• Sun. Mar 3rd, 2024

According to The Washington Post, satellite images of a number of Chinese cities show crowding at crematoriums and funeral homes as the Covid outbreak spreads across the country after Beijing lifted severe pandemic restrictions.
An overburdened funeral home in Chengdu, China, ceased offering memorial services, allotting only two minutes for each family to say their final goodbyes before cremation.
A funeral home on Beijing’s outskirts quickly made way for a new parking lot. Scalpers in Shanghai sold places in line at funeral homes to grieving relatives trying to get cremation slots for USD 300 each, according to The Washington Post.
Maxar Technologies’ imagery revealed an increase in activity at funeral homes in six different cities, ranging from Beijing in the north to Nanjing in the east to Chengdu and Kunming in the southwest.
Social media posts also revealed long lines and overworked staff at other facilities.
“I’ve worked here for six years and it’s never been this busy”,said a receptionist at the Jiangnan Funeral Home in Chongqing, southwest China, describing long lines of cars waiting to enter the facility during the days leading up to and following Christmas.
“The freezers were full, and all eight incinerators were running around the clock. “The mobile is still ringing”, she explained.
Because of the high demand, at least four funeral homes contacted by Washington Post have discontinued memorial services and are now only offering cremation and storage, trying to imply that the majority of individuals waiting at these facilities were there process lately deceased relatives.
After more than two years of tight controls on citizens’ personal lives, China recently abandoned its strict ‘Zero Covid’ approach, which had sparked mass unrest.
China’s strict policy protected its people from the kinds of mass deaths seen in Western countries, a point repeatedly emphasised by the Communist Party to demonstrate the supposed superiority of its restrictions.
The Chinese government maintains that fewer than 40 people have died from Covid in China since December 7, when ‘Zero Covid’ restrictions were abruptly lifted, causing infection numbers to skyrocket.
The manner in which Chinese authorities count Covid deaths has been a source of contention since the outbreak began. According to The Washington Post, since December, only people who died of respiratory failure have been included in the official count, regardless of whether they tested positive for the virus.
Chinese health officials have attempted to reassure the public by citing the Omicron variant’s low fatality rate of 0.1%. Since the start of the pandemic, China has officially lost over 5,200 people to Covid. However, international experts estimate that the true death toll is closer to 5,000 people per day, with several models predicting more than 1 million Covid deaths in China by 2023, according to The Washington Post.

Crowds Seen in China Crematoriums During Covid Surge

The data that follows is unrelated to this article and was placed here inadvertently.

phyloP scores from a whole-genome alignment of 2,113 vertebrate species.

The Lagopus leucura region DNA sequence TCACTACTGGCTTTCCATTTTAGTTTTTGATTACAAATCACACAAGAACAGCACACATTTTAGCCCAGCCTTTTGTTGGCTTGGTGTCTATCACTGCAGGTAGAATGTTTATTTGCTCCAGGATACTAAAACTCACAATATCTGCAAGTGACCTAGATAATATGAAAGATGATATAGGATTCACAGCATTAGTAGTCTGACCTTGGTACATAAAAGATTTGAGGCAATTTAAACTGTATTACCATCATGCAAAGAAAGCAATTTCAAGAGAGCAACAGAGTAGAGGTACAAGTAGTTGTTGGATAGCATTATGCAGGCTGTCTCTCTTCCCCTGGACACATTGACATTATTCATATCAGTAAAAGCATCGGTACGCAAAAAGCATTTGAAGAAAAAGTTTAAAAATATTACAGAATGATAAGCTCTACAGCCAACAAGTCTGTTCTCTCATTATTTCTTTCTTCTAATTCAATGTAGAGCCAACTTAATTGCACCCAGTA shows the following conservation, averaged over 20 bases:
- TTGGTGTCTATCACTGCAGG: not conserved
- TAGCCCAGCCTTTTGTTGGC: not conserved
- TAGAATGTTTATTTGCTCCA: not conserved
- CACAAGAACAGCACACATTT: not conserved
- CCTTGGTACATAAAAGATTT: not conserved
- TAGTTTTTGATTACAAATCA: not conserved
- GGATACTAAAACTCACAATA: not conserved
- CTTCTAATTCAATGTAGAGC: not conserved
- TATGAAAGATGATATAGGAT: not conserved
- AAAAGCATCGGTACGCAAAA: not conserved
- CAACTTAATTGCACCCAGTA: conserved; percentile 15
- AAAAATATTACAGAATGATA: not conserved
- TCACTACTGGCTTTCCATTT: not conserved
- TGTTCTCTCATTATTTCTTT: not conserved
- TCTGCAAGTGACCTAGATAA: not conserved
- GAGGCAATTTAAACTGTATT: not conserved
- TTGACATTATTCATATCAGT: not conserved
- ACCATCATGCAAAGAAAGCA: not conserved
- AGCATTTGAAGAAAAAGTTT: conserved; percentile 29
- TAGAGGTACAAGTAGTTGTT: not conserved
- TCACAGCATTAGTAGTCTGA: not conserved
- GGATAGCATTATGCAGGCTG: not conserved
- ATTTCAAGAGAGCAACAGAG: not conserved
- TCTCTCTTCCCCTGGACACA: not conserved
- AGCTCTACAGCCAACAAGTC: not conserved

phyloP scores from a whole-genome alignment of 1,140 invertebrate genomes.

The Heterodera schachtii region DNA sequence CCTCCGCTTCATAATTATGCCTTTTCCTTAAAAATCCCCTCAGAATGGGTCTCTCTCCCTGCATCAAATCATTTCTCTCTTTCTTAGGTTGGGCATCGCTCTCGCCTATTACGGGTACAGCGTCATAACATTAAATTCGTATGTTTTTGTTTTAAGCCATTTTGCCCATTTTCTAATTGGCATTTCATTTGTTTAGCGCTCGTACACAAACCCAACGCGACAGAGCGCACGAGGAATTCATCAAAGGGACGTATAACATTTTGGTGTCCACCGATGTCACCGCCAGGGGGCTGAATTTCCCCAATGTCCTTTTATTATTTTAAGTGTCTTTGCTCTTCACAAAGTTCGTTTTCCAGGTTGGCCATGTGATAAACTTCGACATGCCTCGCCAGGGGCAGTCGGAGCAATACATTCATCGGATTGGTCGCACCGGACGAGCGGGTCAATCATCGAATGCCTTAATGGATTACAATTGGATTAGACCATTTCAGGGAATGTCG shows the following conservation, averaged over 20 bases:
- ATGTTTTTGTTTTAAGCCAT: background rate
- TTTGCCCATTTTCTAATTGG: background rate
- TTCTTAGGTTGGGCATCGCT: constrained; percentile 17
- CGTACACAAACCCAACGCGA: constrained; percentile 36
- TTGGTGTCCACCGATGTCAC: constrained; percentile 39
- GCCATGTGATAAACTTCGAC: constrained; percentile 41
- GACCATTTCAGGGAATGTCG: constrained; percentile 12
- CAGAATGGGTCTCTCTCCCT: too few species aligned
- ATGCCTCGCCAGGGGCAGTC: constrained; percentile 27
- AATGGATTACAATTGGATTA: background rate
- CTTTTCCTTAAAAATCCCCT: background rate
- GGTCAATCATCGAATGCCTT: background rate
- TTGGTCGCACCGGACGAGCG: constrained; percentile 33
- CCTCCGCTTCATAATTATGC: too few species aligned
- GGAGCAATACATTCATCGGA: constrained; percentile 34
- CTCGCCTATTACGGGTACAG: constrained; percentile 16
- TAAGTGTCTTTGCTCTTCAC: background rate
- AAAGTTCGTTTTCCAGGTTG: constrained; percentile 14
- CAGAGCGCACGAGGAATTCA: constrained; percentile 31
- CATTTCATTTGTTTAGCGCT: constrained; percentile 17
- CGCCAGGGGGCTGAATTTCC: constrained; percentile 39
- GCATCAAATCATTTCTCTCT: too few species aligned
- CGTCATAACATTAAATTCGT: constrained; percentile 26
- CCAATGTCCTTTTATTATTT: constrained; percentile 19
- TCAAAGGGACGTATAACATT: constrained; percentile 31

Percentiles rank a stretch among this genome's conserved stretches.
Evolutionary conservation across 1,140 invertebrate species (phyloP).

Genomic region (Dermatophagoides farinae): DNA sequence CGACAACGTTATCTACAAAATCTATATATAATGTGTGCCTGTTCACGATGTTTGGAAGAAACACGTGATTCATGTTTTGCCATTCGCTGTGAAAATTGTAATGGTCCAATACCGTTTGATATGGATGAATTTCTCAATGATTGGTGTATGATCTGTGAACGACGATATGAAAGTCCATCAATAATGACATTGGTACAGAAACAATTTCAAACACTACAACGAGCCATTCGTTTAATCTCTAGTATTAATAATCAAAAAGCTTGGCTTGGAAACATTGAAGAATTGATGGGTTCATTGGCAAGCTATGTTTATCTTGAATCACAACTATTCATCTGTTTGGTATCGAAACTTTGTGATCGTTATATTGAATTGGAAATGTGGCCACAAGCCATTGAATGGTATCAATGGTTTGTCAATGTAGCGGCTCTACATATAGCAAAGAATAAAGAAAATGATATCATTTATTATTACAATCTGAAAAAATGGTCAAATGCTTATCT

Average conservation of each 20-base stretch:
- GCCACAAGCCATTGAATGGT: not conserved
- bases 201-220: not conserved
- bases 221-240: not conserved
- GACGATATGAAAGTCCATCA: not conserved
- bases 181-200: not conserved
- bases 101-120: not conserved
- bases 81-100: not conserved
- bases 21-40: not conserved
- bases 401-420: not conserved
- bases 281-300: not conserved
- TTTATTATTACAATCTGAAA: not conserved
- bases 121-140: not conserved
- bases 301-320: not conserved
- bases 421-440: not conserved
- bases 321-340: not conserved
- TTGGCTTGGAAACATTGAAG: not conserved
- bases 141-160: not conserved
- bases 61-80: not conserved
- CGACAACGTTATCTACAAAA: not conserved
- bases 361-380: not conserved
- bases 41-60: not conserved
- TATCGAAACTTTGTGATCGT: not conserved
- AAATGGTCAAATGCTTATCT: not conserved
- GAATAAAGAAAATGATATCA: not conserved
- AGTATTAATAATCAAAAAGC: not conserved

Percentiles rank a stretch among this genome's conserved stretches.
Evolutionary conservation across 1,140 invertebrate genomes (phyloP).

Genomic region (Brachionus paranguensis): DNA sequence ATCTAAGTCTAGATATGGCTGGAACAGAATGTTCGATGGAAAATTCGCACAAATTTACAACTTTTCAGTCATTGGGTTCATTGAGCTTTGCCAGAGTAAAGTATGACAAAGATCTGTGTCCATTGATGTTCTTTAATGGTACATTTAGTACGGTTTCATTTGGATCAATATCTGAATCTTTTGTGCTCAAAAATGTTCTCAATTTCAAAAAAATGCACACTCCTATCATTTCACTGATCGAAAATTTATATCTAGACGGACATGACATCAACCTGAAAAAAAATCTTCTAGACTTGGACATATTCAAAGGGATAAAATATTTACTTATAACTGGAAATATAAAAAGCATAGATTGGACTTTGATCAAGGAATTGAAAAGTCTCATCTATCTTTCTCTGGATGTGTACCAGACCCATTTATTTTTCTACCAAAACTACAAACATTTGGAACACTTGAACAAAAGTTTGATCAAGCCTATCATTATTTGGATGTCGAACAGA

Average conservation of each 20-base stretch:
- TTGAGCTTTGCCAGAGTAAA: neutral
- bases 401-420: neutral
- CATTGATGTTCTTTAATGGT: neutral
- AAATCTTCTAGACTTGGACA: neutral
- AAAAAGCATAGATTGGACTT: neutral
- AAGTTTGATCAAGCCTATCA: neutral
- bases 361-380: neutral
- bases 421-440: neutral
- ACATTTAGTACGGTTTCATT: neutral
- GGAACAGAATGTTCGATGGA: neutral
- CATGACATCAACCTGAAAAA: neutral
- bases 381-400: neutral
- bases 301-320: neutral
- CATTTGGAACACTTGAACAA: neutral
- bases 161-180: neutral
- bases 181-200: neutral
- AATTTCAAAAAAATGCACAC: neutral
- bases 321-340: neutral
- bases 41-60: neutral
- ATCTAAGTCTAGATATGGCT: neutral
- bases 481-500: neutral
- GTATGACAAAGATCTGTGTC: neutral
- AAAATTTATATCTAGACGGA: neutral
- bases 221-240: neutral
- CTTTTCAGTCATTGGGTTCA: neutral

ByJosh Taylor

Jan 12, 2023

According to The Washington Post, satellite images of a number of Chinese cities show crowding at crematoriums and funeral homes as the Covid outbreak spreads across the country after Beijing lifted severe pandemic restrictions.
An overburdened funeral home in Chengdu, China, ceased offering memorial services, allotting only two minutes for each family to say their final goodbyes before cremation.
A funeral home on Beijing’s outskirts quickly made way for a new parking lot. Scalpers in Shanghai sold places in line at funeral homes to grieving relatives trying to get cremation slots for USD 300 each, according to The Washington Post.
Maxar Technologies’ imagery revealed an increase in activity at funeral homes in six different cities, ranging from Beijing in the north to Nanjing in the east to Chengdu and Kunming in the southwest.
Social media posts also revealed long lines and overworked staff at other facilities.
“I’ve worked here for six years and it’s never been this busy”,said a receptionist at the Jiangnan Funeral Home in Chongqing, southwest China, describing long lines of cars waiting to enter the facility during the days leading up to and following Christmas.
“The freezers were full, and all eight incinerators were running around the clock. “The mobile is still ringing”, she explained.
Because of the high demand, at least four funeral homes contacted by Washington Post have discontinued memorial services and are now only offering cremation and storage, trying to imply that the majority of individuals waiting at these facilities were there process lately deceased relatives.
After more than two years of tight controls on citizens’ personal lives, China recently abandoned its strict ‘Zero Covid’ approach, which had sparked mass unrest.
China’s strict policy protected its people from the kinds of mass deaths seen in Western countries, a point repeatedly emphasised by the Communist Party to demonstrate the supposed superiority of its restrictions.
The Chinese government maintains that fewer than 40 people have died from Covid in China since December 7, when ‘Zero Covid’ restrictions were abruptly lifted, causing infection numbers to skyrocket.
The manner in which Chinese authorities count Covid deaths has been a source of contention since the outbreak began. According to The Washington Post, since December, only people who died of respiratory failure have been included in the official count, regardless of whether they tested positive for the virus.
Chinese health officials have attempted to reassure the public by citing the Omicron variant’s low fatality rate of 0.1%. Since the start of the pandemic, China has officially lost over 5,200 people to Covid. However, international experts estimate that the true death toll is closer to 5,000 people per day, with several models predicting more than 1 million Covid deaths in China by 2023, according to The Washington Post.